From October 1910 to May 1911, Villa served as a military leader for Francisco Madero, who challenged President Porfirio Díaz in the election of 1910 and quickly found himself on the wrong side of a fascist regime. Villa's actions during this year, including taking a hacienda by force before taking over a train of Federal soldiers, were so over the top and heroic that even when he was defeated at Tecolote, his legend only grew.
Although Villa zoomed up the ranks of Madero's army by taking down anyone who challenged his leadership, he was often at odds with his leader. After the defeat of Díaz, Madero disbanded his revolutionary army, but when Villa asked that the hacienda and the land he seized throughout his time as an officer for Madero be redistributed to the men who fought for it, Madero balked at the idea. He informed Villa that he intended to buy it from its rightful owners and decide what to do with it later. Villa reportedly responded, "You, sir, have destroyed the revolution ... It's simple: This bunch of dandies have made a fool of you, and this will eventually cost us our necks, yours included." He turned out to be on the money: In 1913, Madero was the victim of a military coup.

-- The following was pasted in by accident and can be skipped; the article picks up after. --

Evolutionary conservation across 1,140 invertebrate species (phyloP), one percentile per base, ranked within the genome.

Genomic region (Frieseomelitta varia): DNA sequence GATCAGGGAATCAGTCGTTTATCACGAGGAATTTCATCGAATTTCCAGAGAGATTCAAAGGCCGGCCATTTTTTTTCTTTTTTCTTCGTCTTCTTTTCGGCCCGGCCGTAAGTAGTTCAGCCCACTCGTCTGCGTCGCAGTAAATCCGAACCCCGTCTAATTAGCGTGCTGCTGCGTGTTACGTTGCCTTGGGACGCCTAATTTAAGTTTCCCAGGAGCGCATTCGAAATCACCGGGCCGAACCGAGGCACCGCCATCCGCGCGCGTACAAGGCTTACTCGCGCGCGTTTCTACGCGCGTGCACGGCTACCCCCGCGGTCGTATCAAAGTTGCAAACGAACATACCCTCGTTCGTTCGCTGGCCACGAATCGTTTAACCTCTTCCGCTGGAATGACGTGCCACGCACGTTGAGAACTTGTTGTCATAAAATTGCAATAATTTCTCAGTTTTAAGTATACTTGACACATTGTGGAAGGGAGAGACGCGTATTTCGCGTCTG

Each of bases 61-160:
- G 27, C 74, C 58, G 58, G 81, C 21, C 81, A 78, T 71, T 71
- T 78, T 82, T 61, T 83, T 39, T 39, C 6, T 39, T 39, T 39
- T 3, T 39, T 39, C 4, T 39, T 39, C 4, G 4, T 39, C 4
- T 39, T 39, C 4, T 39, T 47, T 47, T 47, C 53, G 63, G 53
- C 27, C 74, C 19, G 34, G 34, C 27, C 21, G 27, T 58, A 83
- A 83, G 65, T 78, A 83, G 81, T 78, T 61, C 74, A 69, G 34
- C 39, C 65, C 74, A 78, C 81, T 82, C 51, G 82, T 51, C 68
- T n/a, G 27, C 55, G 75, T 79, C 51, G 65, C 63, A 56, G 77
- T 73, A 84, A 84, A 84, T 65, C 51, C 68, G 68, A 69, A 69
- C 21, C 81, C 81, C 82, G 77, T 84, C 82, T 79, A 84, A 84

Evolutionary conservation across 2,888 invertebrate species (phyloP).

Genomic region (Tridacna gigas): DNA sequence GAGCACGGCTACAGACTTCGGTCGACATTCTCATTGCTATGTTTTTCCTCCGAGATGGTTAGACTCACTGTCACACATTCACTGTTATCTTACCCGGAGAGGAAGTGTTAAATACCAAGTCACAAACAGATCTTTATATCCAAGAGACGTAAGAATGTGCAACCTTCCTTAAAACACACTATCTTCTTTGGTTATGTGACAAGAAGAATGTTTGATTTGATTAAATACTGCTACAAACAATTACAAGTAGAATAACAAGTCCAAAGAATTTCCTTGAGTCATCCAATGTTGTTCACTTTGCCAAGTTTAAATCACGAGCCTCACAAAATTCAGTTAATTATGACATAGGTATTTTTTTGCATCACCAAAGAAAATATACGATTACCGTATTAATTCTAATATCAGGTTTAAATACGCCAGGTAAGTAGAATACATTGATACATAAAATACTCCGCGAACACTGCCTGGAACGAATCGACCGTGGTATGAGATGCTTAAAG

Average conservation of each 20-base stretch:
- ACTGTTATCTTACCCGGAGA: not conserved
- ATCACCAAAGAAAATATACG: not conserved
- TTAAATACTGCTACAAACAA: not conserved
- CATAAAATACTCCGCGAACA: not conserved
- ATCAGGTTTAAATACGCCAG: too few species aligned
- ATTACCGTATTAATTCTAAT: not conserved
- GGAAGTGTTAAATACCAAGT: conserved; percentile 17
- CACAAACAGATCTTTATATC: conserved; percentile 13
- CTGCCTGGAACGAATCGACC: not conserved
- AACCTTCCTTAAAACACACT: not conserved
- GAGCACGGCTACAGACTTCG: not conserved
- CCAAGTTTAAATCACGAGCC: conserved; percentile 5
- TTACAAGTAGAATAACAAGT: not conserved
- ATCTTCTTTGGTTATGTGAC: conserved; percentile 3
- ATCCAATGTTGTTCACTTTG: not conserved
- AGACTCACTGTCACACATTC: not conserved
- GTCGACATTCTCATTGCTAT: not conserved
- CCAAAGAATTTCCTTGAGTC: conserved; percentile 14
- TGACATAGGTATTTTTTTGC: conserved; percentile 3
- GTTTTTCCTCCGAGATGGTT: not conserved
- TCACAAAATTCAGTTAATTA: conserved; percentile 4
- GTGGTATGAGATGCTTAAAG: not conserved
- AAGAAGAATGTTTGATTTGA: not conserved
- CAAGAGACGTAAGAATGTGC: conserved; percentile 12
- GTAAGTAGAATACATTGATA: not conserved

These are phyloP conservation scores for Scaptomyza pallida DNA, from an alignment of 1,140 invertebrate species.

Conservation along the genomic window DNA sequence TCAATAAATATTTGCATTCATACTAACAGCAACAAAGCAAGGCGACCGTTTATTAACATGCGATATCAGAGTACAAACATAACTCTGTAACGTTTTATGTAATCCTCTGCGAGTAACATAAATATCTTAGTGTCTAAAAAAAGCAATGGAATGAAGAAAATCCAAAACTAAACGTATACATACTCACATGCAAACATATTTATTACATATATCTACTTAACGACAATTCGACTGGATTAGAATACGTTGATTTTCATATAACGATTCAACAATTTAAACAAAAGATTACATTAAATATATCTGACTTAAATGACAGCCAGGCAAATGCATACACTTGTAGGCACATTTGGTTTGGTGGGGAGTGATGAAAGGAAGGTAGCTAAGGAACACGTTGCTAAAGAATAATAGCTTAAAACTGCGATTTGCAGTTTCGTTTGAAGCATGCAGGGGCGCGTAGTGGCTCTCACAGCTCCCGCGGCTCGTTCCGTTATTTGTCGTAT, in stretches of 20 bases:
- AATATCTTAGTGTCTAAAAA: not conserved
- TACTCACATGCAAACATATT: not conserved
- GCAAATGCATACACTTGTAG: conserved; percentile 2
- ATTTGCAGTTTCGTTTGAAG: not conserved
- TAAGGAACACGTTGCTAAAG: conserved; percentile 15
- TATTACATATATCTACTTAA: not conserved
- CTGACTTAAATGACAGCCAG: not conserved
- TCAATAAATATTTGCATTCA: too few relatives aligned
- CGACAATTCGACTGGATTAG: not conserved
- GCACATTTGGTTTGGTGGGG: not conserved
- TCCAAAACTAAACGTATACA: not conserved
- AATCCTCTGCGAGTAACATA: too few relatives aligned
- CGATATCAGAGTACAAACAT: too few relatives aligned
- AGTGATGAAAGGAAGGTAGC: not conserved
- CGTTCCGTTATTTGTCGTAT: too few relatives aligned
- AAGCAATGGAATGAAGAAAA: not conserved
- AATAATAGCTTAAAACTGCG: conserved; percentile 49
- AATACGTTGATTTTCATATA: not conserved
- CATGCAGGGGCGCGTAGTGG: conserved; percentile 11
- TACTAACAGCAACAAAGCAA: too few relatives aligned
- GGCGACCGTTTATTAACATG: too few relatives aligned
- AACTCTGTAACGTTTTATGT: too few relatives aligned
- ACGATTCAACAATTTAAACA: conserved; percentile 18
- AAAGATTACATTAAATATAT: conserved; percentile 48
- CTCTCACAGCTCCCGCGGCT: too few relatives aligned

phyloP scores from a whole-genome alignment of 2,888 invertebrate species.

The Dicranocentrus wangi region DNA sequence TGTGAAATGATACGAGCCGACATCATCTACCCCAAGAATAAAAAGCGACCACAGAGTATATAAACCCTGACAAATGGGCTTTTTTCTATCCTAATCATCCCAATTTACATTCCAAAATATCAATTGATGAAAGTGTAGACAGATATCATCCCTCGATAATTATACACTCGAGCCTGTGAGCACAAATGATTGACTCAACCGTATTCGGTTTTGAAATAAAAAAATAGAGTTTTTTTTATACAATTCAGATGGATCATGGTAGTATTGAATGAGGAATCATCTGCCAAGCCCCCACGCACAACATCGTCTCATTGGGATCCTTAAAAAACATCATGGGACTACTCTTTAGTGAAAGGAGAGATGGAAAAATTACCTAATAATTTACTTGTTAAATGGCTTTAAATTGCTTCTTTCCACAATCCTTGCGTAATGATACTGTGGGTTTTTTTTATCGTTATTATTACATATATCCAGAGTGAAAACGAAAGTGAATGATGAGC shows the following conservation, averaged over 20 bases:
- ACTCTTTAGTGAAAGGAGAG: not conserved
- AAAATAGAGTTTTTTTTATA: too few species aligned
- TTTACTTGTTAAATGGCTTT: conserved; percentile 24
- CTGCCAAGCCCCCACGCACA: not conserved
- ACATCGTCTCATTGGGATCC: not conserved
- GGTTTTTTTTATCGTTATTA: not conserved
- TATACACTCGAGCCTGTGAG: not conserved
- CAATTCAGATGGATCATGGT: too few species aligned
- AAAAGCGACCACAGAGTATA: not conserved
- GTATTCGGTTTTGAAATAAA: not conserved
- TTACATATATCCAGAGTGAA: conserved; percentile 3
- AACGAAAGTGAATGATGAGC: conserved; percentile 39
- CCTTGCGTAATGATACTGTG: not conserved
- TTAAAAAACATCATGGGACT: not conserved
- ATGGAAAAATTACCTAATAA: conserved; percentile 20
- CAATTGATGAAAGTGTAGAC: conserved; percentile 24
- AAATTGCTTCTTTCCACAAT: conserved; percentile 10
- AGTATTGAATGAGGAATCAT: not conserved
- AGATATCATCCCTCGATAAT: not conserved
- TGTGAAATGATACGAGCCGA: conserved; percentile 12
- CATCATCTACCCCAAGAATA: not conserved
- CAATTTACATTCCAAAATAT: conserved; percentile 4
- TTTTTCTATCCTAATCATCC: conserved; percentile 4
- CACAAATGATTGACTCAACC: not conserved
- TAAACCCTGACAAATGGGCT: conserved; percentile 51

(Library of Congress/Wikimedia Commons)

Back In The Saddle
Disillusioned with Madero, Villa went back to doing what he did best. By 1913, he was tangentially working with revolutionary forces in northern Mexico, but rather than leading people in guerrilla warfare, he robbed trains with a team of mercenaries from across the region to fund the revolution.
After his most notable robbery of the era, he made off with 122 silver bars and an employee of Well Fargo, who he forced to help him sell the silver. His thefts were so brazen that even Americans were taking notice. Articles about Villa's cattle rustling and theft of corn and bullion right from under the noses of the wealthy were published as a book titled Insurgent Mexico in 1914, ensuring that his legend would live on.

From rebel to establishment hero

(Dolph Briscoe Center for American History, The University of Texas at Austin/Wikimedia Commons)

Pancho Villa, Movie Star